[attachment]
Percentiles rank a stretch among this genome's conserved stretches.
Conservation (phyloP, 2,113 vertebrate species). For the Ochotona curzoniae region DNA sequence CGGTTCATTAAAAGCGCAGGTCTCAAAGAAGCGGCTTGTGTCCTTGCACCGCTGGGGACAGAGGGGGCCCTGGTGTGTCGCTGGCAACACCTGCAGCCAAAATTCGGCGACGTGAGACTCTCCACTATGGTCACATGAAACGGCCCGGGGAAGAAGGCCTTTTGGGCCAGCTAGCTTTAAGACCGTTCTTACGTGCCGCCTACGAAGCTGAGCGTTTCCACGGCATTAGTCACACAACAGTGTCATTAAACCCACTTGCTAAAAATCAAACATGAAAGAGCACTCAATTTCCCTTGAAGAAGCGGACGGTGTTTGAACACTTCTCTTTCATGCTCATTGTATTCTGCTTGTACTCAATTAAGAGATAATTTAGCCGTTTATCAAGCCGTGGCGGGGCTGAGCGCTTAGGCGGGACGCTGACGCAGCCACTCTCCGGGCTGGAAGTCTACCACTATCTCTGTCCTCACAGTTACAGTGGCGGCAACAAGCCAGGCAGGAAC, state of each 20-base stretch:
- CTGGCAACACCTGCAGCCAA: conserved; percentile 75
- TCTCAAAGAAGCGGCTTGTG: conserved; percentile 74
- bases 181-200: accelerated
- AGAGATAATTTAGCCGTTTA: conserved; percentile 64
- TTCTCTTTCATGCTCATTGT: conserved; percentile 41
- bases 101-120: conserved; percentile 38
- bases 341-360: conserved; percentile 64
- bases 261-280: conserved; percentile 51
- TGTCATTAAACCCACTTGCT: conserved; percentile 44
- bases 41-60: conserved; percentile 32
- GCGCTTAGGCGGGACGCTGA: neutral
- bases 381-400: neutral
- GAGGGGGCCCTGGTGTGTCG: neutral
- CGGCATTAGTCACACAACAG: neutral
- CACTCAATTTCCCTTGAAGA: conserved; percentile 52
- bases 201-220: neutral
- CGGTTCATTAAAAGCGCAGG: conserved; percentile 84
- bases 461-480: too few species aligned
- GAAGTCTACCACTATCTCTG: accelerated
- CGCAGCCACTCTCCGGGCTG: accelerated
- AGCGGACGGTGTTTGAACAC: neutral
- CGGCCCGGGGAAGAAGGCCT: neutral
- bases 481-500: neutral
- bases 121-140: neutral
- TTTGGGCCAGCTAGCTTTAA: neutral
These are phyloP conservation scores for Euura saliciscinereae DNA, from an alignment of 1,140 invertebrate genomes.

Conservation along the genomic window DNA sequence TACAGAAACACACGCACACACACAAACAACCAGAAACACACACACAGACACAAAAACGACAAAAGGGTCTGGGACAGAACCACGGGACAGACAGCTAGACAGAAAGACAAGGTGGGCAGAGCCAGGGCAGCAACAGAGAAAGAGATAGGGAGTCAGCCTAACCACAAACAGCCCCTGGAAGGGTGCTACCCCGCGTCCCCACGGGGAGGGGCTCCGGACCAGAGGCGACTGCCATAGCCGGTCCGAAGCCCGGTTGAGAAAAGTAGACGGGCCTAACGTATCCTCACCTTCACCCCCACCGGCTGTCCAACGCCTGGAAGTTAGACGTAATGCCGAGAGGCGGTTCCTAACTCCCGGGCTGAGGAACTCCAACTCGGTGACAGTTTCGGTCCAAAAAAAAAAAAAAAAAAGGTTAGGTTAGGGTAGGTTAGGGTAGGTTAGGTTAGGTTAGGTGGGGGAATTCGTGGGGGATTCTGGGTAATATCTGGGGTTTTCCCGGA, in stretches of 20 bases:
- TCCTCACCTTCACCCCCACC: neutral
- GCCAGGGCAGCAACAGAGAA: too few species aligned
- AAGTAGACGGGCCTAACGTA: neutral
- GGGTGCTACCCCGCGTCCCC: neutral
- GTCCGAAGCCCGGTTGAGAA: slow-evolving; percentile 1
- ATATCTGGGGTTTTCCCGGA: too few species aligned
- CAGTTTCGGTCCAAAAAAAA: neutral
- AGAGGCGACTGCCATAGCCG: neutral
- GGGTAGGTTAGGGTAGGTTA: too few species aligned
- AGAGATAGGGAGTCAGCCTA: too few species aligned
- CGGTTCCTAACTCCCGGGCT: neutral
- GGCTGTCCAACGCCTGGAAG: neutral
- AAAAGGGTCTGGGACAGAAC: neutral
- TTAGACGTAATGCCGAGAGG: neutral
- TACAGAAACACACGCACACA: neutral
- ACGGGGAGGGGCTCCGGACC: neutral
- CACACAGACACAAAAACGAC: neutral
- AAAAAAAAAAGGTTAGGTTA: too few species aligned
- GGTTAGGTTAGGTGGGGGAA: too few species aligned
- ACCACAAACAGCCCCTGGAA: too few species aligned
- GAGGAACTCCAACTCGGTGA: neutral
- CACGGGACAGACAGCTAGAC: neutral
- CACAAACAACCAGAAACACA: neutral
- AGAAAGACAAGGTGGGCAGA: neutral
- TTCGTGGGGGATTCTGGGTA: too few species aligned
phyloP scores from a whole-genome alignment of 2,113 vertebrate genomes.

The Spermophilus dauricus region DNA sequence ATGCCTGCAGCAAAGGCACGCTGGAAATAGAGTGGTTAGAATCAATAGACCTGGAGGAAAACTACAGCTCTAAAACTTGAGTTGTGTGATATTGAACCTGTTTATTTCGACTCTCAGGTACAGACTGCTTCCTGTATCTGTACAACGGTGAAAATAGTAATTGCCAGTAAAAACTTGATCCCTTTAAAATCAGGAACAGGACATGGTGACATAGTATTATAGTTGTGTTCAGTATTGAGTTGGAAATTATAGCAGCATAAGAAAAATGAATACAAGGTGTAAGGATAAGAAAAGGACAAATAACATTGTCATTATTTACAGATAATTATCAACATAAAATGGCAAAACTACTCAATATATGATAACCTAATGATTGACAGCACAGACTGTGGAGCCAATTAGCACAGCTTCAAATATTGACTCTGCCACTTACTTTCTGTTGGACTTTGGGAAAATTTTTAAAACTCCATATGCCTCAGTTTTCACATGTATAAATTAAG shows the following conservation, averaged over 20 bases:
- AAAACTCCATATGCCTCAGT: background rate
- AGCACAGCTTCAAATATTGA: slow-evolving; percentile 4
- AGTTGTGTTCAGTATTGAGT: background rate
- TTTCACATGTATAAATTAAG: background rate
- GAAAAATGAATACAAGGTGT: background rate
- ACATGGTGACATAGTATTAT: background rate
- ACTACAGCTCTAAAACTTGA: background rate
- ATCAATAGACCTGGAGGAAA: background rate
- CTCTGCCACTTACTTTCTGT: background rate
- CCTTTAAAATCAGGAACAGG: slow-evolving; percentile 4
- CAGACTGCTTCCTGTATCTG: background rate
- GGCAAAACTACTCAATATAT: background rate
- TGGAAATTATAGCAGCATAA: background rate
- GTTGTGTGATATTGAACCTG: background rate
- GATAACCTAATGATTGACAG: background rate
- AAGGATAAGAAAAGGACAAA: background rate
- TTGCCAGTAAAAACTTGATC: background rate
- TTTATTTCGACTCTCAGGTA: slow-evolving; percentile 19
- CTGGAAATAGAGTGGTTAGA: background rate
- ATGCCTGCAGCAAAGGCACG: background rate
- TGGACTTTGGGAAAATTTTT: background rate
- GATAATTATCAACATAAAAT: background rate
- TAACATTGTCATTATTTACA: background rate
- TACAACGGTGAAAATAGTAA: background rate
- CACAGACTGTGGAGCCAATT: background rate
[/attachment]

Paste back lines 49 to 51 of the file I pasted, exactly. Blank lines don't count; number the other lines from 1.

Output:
- ACCACAAACAGCCCCTGGAA: too few species aligned
- GAGGAACTCCAACTCGGTGA: neutral
- CACGGGACAGACAGCTAGAC: neutral